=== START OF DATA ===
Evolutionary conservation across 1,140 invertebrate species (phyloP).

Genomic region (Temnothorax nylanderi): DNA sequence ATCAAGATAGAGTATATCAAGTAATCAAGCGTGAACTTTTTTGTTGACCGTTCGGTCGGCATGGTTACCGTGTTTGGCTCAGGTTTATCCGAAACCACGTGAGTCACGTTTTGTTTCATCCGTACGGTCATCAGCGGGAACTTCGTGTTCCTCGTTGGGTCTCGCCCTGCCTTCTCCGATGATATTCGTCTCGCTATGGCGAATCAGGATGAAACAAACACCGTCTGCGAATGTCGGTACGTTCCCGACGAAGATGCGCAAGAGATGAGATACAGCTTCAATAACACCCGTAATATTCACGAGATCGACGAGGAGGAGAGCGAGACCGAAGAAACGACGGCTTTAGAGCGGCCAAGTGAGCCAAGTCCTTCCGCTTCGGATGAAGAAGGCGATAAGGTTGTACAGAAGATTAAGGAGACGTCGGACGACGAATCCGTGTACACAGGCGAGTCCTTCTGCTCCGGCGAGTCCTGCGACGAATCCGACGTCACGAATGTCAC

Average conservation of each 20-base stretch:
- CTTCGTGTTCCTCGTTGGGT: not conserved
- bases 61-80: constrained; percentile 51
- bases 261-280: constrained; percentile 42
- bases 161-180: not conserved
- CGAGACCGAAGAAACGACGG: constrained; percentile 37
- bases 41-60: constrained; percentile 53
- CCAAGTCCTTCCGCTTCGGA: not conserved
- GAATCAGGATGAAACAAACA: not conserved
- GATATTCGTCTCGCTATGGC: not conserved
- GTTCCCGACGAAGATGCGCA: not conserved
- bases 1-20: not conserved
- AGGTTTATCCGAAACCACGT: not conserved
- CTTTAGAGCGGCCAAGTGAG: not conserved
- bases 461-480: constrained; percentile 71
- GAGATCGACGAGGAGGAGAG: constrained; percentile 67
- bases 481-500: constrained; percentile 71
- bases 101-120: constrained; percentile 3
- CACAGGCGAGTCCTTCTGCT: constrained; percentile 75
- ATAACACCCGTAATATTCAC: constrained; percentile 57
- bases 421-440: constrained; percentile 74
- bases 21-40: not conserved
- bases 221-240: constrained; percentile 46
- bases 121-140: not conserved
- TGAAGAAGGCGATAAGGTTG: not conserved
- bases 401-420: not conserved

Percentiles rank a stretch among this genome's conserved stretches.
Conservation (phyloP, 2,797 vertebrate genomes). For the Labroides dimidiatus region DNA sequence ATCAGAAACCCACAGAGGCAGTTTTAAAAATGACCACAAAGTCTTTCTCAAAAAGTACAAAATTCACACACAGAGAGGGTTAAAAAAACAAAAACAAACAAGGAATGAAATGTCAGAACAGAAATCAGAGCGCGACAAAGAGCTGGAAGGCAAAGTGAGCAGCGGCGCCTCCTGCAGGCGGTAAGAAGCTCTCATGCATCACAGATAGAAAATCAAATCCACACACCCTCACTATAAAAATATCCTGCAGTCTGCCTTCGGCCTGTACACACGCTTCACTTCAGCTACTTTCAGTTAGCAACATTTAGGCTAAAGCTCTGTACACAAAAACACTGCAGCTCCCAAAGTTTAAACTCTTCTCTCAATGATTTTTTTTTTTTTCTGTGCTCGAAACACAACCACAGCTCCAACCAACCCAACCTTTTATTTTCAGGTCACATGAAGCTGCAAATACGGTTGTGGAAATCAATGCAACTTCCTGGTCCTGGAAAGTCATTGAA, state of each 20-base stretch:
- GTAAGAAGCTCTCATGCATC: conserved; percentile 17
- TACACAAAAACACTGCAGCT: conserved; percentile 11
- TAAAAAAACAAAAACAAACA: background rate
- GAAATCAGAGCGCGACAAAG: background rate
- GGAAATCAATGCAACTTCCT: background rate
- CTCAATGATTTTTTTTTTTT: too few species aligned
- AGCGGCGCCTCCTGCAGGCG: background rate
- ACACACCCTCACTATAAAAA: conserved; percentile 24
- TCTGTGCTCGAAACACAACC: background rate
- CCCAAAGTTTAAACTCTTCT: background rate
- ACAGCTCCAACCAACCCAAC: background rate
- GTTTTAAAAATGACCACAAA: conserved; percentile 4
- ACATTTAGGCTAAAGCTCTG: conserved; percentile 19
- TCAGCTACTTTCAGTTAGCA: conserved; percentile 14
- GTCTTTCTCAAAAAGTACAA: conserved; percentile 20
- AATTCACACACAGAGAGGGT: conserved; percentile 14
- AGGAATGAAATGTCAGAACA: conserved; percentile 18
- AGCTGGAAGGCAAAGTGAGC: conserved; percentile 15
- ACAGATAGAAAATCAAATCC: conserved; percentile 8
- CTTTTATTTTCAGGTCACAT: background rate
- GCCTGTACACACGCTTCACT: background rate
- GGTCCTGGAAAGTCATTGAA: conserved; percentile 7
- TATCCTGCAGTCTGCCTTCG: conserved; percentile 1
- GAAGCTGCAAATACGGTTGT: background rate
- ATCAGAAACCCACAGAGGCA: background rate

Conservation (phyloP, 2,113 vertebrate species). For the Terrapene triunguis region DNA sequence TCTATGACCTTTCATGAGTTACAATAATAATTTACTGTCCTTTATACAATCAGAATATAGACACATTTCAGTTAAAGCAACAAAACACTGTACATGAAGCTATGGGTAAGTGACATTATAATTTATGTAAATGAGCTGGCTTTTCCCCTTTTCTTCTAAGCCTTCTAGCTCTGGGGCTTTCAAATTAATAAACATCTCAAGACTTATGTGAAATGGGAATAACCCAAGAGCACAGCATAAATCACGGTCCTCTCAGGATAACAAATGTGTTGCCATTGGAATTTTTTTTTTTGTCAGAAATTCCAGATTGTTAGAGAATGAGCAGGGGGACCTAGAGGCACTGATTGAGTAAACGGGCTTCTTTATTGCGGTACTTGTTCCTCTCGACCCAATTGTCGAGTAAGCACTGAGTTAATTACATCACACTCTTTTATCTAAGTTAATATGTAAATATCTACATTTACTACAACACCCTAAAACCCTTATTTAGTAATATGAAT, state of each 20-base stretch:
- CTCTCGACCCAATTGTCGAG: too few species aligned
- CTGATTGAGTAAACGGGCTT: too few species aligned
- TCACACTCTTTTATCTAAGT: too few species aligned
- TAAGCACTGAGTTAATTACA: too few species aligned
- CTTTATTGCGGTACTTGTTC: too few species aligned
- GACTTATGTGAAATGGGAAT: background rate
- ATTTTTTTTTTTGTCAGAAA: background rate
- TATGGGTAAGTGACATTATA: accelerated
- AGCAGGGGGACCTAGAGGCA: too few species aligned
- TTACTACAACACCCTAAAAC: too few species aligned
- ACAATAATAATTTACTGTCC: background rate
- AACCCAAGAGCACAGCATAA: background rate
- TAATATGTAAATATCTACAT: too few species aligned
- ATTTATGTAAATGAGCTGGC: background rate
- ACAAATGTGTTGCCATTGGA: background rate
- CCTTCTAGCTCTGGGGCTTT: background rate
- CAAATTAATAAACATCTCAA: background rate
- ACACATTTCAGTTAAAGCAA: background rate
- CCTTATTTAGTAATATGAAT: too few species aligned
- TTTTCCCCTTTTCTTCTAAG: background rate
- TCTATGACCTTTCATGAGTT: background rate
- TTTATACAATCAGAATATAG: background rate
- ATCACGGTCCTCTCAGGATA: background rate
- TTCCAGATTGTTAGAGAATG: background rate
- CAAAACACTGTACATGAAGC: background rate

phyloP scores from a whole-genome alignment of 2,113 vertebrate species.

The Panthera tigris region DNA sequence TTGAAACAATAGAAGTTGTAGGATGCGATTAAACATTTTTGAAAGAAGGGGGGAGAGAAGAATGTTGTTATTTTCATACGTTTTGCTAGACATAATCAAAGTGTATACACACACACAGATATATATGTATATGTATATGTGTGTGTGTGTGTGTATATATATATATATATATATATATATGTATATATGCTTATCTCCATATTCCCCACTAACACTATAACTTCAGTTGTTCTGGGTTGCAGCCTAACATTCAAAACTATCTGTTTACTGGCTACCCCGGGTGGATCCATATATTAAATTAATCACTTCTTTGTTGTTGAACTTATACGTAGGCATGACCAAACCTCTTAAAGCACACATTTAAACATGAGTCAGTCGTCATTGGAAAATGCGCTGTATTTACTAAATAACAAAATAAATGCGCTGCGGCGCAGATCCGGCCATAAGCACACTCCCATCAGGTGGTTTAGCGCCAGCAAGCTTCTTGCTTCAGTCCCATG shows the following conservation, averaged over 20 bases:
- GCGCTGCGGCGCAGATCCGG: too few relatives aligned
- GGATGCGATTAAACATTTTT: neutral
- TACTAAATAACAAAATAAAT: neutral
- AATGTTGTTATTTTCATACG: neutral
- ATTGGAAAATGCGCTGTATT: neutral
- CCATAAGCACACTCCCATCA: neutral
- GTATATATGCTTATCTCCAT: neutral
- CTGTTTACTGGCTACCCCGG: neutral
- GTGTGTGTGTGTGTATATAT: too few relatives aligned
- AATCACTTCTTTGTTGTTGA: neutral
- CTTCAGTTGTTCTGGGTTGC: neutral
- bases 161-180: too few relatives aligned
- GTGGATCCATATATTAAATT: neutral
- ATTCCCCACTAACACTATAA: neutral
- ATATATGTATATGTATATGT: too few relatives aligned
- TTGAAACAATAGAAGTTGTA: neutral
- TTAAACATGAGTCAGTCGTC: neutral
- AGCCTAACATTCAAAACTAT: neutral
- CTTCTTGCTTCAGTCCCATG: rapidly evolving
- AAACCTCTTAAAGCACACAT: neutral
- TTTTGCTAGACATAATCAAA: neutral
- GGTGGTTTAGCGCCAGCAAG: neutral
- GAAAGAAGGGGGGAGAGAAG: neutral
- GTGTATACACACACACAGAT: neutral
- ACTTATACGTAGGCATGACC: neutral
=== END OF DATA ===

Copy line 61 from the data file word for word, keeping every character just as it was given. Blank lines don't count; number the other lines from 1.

- CTTTATTGCGGTACTTGTTC: too few species aligned